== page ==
Ben Benvenuti, president of Commercial Plastics Recycling Inc., may not be ready to trade in Florida's sandy beaches for the hills of West Virginia, but the state's business climate is perfect for the PVC recycler in Tampa to expand its business. Thanks to West Virginia's Polymer Alliance Zone, a three-county business and government partnership set up to attract plastics businesses to the state, Commercial Plastics signs a lease May 15 on the location of its soon-to-be 40,000-square-foot recycling facility in Ravenswood, W.Va.
Construction will begin within 60 days, Benvenuti said.
CPR celebrated the grand opening of its 40,000-square-foot Tampa plant in December. Benvenuti expects the West Virginia plant to surpass that eventually — with encouragement and incentives from the consortium.
Partial funding for the $1.8 million project came from the West Virginia Development Authority, he said, which offset about 45 percent of the costs.
"They're bending over backwards to attract business in that area," Benvenuti said by telephone from his Florida plant.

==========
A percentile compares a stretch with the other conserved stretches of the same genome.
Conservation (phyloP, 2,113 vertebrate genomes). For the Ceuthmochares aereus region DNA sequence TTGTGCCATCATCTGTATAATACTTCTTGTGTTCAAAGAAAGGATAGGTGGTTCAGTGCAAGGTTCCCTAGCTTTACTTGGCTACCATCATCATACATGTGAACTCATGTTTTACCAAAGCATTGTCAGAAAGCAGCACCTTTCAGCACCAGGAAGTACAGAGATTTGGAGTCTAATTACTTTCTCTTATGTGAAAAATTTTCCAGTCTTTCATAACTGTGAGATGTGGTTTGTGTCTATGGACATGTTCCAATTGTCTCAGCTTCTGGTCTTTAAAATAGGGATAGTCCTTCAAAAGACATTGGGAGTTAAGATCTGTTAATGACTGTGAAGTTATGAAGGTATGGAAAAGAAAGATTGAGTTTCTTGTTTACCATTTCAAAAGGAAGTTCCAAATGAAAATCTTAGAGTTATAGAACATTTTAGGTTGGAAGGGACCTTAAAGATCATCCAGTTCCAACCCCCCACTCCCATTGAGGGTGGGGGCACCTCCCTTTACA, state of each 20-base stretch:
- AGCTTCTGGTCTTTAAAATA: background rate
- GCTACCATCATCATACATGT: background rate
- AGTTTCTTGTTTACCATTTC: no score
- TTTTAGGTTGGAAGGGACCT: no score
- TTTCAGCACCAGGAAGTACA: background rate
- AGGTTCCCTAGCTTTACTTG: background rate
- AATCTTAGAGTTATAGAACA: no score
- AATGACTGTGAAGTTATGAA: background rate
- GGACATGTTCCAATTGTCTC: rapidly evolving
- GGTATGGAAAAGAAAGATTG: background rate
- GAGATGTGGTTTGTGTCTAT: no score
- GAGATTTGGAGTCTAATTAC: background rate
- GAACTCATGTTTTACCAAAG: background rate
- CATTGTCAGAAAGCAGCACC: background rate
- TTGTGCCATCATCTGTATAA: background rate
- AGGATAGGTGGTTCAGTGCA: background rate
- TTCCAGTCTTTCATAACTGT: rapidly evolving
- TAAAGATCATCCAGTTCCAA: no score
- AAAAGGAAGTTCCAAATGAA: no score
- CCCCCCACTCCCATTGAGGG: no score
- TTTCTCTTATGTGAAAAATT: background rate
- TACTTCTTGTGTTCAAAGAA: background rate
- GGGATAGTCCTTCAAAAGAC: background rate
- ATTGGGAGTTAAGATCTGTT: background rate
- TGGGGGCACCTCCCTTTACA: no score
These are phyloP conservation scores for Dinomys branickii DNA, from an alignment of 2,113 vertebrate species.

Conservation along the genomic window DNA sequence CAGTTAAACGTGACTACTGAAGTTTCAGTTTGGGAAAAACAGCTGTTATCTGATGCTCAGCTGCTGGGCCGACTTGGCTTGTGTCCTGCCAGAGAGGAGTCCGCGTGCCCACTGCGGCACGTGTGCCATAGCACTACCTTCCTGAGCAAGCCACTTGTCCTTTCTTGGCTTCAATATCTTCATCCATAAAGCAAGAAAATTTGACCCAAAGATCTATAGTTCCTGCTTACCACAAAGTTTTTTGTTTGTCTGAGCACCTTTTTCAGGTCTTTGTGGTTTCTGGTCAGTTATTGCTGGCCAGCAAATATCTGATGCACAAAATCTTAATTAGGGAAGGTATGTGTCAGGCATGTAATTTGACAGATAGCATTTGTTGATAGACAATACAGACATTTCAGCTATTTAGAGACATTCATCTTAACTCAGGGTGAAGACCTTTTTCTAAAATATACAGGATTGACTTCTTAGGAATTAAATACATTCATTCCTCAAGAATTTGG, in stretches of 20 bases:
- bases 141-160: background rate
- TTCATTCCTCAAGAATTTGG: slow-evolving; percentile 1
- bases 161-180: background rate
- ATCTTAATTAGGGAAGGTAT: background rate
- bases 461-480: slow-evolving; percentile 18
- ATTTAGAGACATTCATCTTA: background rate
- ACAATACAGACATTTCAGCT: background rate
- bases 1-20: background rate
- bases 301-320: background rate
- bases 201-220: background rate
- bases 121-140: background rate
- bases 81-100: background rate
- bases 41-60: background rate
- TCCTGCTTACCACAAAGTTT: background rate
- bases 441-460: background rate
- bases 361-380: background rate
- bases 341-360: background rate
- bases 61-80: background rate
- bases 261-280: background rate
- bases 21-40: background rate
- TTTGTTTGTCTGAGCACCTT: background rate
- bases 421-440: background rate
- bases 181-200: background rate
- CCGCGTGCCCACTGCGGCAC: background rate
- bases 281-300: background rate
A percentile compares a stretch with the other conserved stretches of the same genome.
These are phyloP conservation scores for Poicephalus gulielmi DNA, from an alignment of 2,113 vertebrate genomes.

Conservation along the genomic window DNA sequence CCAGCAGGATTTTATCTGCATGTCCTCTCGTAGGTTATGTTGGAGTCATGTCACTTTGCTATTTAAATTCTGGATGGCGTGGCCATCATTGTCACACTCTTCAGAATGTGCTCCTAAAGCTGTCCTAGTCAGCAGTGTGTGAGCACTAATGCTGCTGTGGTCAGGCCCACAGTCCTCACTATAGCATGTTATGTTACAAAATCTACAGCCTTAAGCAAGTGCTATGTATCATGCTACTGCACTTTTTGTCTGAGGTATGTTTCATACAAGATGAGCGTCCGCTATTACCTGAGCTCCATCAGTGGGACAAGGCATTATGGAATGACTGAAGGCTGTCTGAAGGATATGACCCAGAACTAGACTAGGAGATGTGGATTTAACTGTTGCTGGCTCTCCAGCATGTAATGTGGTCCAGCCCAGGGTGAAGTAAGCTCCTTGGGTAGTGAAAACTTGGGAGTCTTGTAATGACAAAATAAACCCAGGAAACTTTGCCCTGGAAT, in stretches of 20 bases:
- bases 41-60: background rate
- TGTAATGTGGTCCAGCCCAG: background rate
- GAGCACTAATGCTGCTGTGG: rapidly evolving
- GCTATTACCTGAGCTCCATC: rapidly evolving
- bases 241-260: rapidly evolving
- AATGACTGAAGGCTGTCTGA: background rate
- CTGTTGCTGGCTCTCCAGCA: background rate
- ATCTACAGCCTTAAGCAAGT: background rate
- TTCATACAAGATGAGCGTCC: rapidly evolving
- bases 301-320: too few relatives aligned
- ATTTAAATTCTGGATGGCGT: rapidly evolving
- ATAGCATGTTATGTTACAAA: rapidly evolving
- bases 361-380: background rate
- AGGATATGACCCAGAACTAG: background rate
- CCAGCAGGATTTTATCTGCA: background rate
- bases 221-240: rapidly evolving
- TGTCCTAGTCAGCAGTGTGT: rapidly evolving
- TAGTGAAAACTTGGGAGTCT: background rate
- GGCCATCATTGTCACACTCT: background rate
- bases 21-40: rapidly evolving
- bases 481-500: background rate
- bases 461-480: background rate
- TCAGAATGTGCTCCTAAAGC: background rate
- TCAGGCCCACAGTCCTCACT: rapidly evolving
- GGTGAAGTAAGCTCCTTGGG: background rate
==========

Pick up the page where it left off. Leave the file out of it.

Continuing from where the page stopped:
One of CPR's main customers, Shell Chemical Co., had invited Benvenuti to consider opening a facility near Shell's PET resin plant in Point Pleasant, W.Va.
In Parkersburg, W.Va., another CPR customer, GE Plastics, produces ABS, and DuPont has a nylon production operation.
"I've been dealing with Shell for 10 years, and Shell felt comfortable inviting us to come take a look at the area," Benvenuti said. "The major benefit to both parties is there's a lot more opportunities to do other things they may have available locally — maybe packaging or other items now that they're not spending that much on freight."
CPR's main business will be reprocessing industrial scrap PET and ABS from Shell and GE, he said.
Shell's recent sale of its PET business — including the 628 million-pound-capacity plant in Point Pleasant — to Gruppo Mossi & Ghisolfi of Tortona, Italy, created an ideal opportunity for CPR.
"Because they're eliminating some of their positions, there's a lot of personnel with experience," he said. "Where they're cutting their costs, we're picking up some of these people and finding jobs for them."
Benvenuti expects his firm's sales to rise from its current $5 million a year to about $7 million once the expansion is under way.
Founded in 1996, the Polymer Alliance Zone's goal was to add 2,500 jobs in the state through expansions and new firms.
In 1998, Concepts West Corp. of Marietta, Ohio, was the first company to expand its resin cleaning business into West Virginia under PAZ.
In addition to the West Virginia move, CPR also announced the planned opening of a smaller-scale PVC and high density polyethylene recycling operation next month in Little Falls, N.J.